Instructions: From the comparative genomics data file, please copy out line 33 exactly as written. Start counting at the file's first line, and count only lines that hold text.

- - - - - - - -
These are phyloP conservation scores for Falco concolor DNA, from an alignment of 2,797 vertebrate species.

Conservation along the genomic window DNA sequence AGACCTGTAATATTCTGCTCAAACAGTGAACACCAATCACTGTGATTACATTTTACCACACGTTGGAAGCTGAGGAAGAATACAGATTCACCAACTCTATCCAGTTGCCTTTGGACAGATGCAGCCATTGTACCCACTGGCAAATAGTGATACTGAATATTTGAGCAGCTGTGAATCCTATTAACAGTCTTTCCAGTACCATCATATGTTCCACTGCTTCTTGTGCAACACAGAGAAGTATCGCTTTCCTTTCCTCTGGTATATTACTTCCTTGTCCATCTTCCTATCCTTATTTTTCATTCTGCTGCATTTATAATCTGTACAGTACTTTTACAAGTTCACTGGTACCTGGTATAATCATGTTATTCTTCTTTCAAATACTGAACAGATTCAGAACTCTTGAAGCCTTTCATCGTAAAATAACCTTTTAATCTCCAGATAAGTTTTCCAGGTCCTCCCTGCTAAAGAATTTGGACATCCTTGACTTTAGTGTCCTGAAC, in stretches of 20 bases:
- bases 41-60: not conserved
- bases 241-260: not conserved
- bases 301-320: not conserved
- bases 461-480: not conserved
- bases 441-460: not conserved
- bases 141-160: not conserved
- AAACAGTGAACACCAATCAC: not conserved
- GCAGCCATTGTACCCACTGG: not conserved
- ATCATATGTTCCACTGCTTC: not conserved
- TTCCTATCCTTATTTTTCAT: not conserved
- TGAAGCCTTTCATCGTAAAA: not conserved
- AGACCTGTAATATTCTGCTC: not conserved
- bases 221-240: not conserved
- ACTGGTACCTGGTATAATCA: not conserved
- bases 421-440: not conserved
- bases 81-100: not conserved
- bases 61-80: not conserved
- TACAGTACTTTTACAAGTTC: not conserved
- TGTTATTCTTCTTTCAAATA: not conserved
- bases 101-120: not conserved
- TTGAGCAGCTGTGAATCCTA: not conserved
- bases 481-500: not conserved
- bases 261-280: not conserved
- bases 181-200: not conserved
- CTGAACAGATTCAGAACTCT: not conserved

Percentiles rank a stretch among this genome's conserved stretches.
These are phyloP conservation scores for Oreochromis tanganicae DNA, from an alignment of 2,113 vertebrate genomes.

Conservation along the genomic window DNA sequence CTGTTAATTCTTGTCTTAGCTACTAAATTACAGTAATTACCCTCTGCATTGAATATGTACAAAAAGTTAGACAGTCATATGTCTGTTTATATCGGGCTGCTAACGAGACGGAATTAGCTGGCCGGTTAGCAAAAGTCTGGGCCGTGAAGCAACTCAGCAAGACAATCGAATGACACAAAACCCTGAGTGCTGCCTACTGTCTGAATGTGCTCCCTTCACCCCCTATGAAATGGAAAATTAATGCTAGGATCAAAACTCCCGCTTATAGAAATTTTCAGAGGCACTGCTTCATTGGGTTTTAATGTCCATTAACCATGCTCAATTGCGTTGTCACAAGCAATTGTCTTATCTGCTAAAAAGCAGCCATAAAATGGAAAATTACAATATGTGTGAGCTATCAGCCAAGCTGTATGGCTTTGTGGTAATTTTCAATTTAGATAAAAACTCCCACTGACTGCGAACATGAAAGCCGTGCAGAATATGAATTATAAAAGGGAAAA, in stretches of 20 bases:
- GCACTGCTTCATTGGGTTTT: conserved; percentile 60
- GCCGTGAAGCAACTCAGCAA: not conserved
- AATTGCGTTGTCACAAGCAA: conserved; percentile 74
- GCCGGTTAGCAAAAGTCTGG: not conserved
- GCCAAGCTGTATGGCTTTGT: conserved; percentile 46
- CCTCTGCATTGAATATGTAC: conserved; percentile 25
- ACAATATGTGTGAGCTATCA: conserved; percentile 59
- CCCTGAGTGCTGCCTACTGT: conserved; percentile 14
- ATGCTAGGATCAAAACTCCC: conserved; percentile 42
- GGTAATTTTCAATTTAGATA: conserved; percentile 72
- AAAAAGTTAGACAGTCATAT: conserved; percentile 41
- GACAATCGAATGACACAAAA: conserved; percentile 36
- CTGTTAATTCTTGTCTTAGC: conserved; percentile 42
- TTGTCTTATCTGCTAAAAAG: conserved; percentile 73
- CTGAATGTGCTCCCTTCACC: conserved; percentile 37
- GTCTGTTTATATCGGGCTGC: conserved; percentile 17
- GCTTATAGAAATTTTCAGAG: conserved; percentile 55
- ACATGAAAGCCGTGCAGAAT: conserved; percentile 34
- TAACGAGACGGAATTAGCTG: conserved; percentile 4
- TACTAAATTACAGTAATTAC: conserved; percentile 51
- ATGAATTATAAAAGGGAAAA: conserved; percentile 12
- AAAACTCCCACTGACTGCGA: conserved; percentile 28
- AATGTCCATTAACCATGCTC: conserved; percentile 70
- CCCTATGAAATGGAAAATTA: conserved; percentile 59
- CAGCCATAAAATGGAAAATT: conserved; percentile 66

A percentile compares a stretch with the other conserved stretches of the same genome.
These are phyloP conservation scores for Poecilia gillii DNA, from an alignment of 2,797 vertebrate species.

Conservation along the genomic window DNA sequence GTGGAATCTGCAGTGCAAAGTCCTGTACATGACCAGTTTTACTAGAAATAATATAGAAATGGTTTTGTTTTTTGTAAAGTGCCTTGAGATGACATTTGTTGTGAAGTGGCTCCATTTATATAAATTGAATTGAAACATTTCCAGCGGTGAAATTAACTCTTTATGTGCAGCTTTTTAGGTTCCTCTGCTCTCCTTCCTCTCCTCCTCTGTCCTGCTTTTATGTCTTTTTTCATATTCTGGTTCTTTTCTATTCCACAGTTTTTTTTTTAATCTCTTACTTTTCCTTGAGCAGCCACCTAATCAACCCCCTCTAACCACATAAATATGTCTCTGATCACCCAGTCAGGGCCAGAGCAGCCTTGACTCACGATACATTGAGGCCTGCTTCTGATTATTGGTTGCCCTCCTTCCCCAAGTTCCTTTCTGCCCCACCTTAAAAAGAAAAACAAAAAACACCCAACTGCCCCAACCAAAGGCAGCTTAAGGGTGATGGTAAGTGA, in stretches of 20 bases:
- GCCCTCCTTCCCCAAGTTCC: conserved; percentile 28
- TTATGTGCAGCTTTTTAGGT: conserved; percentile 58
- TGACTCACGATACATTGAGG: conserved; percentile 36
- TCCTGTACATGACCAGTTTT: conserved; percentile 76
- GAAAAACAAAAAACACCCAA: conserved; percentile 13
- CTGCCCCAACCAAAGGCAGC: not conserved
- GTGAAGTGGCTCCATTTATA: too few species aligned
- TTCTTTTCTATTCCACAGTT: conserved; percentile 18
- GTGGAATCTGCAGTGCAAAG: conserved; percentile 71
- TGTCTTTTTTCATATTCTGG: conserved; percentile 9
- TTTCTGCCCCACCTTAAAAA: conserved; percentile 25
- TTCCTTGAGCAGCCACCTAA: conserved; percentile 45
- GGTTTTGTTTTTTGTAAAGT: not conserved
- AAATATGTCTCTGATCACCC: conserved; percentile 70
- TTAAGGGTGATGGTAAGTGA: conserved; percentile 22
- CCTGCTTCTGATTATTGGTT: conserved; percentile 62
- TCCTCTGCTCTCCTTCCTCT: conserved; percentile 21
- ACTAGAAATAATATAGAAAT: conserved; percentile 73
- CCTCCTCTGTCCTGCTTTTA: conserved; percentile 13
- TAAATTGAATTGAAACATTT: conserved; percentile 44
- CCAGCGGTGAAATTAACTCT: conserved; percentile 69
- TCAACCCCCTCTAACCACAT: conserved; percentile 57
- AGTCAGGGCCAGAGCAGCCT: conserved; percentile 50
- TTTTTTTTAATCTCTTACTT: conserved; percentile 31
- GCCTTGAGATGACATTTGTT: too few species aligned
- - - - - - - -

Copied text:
- AATTGCGTTGTCACAAGCAA: conserved; percentile 74